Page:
Mount Arrowsmith teachers’ union asks health authority for stricter COVID-19 measures

Teachers ask for vaccine, more online learning, mask mandate for primary students

Dashwood Volunteer Fire Department emergency response vehicle. (PQB News file photo)
Dashwood fire department issues warning to residents to hold off on yard debris burning

Fire chief: ‘Hold off on burning until we get some rain’

B.C. provincial health officer Dr. Bonnie Henry speaks at a press conference Monday, April 18. (B.C. Government image)
New COVID-19 cases tick down on the central Island

New cases held to single digits three days in a row

(File photo)
PQB crime report: Vandals strike in Parksville, prowler lurks in Nanoose Bay

Oceanside RCMP receive 276 complaints in one-week period

FILE – NDP Leader John Horgan, right, and local candidate Mike Farnworth greet one another with an elbow bump during a campaign stop in Coquitlam, B.C., on Friday, September 25, 2020. THE CANADIAN PRESS/Darryl Dyck
B.C. won’t be using random individual road stops to enforce travel rules: Safety Minister

Minister Mike Farnworth says travel checks only being considered at major highway junctions, ferry ports

A man pauses at a coffin after carrying it during a memorial march to remember victims of overdose deaths in Vancouver. THE CANADIAN PRESS/Darryl Dyck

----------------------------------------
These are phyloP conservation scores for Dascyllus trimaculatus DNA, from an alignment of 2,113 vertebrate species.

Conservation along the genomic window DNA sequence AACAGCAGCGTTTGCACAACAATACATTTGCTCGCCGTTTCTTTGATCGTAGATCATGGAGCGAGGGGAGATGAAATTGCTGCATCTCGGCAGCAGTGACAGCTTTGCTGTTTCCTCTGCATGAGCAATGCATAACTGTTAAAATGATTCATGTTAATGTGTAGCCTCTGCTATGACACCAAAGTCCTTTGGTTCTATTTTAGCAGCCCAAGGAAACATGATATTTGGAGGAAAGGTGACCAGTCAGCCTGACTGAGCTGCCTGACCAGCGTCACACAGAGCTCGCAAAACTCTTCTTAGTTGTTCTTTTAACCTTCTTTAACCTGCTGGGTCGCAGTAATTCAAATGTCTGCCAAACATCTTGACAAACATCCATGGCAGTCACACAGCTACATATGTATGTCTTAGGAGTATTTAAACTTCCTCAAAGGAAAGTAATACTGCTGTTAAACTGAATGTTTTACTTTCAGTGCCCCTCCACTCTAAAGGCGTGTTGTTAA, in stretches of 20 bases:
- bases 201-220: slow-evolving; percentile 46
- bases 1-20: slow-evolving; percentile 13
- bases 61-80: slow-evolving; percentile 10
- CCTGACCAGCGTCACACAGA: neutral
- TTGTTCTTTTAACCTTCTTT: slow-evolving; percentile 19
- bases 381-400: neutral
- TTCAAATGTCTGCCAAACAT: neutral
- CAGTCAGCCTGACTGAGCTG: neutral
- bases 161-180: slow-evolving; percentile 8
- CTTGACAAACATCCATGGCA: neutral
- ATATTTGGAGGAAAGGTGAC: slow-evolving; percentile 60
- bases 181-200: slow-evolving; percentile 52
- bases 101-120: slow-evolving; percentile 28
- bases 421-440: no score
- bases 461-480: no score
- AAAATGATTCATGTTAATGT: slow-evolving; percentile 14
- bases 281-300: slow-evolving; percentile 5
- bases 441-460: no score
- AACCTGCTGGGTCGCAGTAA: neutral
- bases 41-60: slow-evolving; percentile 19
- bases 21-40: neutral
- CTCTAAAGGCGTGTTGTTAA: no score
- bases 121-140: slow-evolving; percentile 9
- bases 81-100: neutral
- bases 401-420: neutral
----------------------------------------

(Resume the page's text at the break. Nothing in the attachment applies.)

B.C. announces historic half-billion-dollar funding for overdose crisis, mental health

Of it, $152 million will be used to address the opioid crisis and see the creation of 195 new substance use treatment beds

Children’s backpacks and shoes are seen at a CEFA (Core Education and Fine Arts) Early Learning daycare franchise, in Langley, B.C., on Tuesday May 29, 2018. THE CANADIAN PRESS/Darryl Dyck
B.C. budget to expand $10-a-day child care, but misses the mark on ‘truly universal’ system

$111 million will be used to fund 3,750 new $10-a-day spaces though 75 additional ChildCareBC universal prototype sites over the next three years.

Mak Parhar speaks at an anti-mask rally outside the Vancouver Art Gallery on Sunday, Nov. 1, 2020. Parhar was arrested on Nov. 2 and charged with allegedly violating the Quarantine Act after returning from a Flat Earth conference held in Geenville, South Carolina on Oct. 24. (Flat Earth Focker/YouTube.com screenshot)
Judge tosses lawsuit of B.C. COVID-denier who broke quarantine after Flat Earth conference

Mak Parhar accused gov, police of trespass, malfeasance, extortion, terrorism, kidnapping and fraud

Ambulance paramedic in full protective gear works outside Lion’s Gate Hospital, March 23, 2020. Hospitals are seeing record numbers of COVID-19 patients more than a year into the pandemic. (The Canadian Press)
B.C.’s COVID-19 infection rate declines, 849 cases Tuesday

Up to 456 people now in hospital, 148 in intensive care

Christy Clark, who was premier from 2011 to 2017, is the first of several present and past politicians to appear this month before the Cullen Commission, which is investigating the causes and impact of B.C.’s money-laundering problem over the past decade. (Darryl Dyck/Canadian Press)
Christy Clark says she first learned of money-laundering spike in 2015

The former B.C. premier testified Tuesday she was concerned the problem was ‘apparently at an all-time high’

The city asking the public if they want to pursue legal action against the province and their decision to override the city on the Victory Church issue. (Jesse Day Western News)
Penticton ready to sue province over homeless shelter

City council voted unanimously to authorize legal action

Most Read